rewrite this content and keep HTML tags
Indigenous leaders are celebrating after the Supreme Court of Canada unanimously upheld a law that affirms First Nations, Inuit and Métis jurisdiction over child welfare.
“In our view, the Act [Respecting First Nations, Inuit, and Métis Children, Youth and Families] protects the well-being of Indigenous children, youth and families by promoting the delivery of culturally appropriate child and family services and, in so doing, advances the process of reconciliation with Indigenous peoples,” says the top court’s ruling released Friday morning.
The federal Act, also referred to as Bill C-92, was implemented on January 1, 2020 as a way to address the overrepresentation of Indigenous children in “care” across the country. It affirms that Indigenous peoples have an inherent right to jurisdiction of child and family services, and sets out minimum national standards of care.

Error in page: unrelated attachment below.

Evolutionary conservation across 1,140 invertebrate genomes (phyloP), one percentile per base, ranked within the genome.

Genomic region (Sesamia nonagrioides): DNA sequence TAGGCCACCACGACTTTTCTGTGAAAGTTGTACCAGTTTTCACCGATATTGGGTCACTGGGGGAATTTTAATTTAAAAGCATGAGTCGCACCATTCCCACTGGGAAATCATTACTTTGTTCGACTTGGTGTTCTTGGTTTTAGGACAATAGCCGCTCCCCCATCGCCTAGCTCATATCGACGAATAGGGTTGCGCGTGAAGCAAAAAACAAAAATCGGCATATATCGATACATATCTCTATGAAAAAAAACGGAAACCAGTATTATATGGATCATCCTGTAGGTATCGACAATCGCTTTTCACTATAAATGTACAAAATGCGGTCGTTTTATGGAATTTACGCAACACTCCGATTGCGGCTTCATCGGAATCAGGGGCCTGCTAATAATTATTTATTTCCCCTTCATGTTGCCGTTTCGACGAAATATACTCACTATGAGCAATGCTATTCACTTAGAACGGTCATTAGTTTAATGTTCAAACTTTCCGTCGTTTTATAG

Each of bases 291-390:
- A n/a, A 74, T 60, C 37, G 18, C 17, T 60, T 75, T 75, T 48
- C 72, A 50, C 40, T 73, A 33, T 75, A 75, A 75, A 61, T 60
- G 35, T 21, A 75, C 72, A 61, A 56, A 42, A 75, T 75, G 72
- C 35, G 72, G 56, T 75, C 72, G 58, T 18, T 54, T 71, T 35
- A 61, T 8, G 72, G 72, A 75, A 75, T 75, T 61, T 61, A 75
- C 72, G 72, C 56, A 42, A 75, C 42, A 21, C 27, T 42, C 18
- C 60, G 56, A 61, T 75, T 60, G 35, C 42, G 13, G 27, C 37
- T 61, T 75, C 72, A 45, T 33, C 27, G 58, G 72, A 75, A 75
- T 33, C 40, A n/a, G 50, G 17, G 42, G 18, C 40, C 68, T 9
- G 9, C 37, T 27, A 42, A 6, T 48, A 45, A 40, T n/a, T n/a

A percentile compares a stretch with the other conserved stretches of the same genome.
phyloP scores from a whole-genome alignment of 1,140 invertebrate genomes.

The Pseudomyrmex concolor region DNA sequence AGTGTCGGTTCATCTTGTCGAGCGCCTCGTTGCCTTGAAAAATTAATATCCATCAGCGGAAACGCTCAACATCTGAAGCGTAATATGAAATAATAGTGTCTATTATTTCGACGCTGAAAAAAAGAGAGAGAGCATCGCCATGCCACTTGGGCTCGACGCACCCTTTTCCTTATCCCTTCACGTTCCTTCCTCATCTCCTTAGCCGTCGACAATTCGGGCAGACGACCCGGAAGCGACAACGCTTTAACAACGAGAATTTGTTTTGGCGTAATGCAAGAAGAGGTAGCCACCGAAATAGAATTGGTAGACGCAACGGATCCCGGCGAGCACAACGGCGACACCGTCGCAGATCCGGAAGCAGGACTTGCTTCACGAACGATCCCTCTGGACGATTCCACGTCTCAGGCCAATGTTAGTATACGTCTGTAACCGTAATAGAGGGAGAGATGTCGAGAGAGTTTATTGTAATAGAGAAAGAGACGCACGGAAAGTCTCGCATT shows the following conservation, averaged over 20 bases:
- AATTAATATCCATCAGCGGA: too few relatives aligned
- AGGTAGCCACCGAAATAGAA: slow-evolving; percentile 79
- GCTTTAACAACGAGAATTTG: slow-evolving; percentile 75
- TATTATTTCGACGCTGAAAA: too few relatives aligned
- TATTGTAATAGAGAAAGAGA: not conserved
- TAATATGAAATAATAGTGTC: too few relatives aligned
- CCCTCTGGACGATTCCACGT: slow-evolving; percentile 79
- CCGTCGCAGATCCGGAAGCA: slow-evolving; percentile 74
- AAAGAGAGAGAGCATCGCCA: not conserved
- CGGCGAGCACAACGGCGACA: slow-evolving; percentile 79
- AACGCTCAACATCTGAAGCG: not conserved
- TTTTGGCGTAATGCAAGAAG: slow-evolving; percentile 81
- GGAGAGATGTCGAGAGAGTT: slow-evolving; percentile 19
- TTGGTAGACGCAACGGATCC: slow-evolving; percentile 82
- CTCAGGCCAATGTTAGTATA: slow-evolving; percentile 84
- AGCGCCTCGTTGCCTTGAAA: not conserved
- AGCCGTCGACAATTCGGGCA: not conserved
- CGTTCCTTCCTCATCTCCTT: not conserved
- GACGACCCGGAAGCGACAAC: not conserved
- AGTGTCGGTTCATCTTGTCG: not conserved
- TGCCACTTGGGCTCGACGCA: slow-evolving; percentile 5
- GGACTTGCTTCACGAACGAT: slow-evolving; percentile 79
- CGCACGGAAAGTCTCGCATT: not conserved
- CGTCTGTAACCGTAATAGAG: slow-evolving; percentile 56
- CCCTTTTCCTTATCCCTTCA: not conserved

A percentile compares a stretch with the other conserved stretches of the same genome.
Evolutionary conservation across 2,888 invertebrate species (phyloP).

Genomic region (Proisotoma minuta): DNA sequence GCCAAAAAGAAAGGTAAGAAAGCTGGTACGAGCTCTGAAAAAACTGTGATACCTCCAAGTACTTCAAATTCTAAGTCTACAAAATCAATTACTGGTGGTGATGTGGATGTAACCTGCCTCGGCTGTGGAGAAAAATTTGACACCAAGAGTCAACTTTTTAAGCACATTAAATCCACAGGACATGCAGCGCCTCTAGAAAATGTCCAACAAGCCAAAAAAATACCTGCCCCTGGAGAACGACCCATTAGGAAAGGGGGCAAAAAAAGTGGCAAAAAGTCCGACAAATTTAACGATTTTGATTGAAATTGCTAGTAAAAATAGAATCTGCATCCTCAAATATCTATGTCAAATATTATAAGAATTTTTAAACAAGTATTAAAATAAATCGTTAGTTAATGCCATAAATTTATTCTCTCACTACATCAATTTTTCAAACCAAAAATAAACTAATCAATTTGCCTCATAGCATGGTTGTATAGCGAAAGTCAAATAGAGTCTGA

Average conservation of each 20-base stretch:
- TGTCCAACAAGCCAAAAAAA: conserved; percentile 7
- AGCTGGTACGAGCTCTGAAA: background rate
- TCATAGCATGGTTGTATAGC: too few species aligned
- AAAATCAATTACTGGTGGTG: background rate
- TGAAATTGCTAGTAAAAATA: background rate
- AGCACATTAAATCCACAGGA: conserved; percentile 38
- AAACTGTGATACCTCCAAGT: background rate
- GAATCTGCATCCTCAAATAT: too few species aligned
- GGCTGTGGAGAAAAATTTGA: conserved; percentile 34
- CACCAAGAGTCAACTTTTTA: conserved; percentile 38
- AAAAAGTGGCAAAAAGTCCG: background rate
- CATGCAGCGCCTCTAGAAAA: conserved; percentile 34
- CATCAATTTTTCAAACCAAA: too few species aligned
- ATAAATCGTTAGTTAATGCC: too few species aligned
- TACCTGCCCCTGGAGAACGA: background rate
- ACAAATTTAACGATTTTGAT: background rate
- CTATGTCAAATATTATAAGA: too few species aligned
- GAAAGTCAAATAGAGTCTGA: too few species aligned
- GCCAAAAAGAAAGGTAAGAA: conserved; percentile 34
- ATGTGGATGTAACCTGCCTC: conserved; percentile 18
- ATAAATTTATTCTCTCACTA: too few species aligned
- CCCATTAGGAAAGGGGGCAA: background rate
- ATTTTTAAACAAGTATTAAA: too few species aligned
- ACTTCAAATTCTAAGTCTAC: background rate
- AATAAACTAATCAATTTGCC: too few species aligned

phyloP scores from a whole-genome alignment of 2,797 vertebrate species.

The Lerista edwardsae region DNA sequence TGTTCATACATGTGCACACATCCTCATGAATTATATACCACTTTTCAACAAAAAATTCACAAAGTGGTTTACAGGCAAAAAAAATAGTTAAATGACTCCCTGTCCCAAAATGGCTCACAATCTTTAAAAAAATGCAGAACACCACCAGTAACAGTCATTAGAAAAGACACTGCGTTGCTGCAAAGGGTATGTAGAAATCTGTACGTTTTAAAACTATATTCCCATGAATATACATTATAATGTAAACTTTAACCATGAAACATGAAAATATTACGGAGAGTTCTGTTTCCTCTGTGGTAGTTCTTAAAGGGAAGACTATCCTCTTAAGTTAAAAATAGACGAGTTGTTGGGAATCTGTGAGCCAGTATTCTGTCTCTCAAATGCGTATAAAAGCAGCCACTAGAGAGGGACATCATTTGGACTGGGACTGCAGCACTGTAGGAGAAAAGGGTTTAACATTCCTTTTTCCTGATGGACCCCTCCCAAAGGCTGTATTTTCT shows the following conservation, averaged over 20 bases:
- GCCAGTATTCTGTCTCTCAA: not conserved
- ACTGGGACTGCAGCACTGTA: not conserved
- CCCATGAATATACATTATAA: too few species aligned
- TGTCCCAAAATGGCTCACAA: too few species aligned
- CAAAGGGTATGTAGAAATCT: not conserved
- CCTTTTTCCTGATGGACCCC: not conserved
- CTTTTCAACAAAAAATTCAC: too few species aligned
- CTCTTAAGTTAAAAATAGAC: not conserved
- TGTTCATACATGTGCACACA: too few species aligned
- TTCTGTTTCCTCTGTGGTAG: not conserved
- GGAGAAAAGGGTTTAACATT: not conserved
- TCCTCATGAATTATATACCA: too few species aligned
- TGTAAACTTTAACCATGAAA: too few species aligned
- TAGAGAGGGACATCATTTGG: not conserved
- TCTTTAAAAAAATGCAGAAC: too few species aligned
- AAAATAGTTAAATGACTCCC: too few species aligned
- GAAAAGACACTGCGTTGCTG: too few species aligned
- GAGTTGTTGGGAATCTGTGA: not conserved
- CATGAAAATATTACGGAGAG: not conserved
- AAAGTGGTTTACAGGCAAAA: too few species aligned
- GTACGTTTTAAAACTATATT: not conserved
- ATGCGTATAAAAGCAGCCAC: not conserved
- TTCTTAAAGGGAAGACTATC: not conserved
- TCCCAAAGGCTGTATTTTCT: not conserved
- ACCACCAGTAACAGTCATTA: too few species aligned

The court’s decision was widely welcomed by First Nations, Inuit and Métis groups, with many leaders expressing the importance of communities deciding how their children are cared for.
“First Nations have never surrendered their jurisdiction over their children and families, which has existed since time immemorial,” said Assembly of First Nations (AFN) National Chief Cindy Woodhouse Nepinak in a statement.
“First Nations continue to have the inherent and constitutional right to care for our children and families, along with our sacred rights from Creator to raise our children surrounded by our cultures, languages, and traditions.”
Grand Chief Stewart Phillip of the Union of BC Indian Chiefs also lauded the ruling, saying it “ends the colonial era of Canada and the provinces controlling Indigenous child welfare.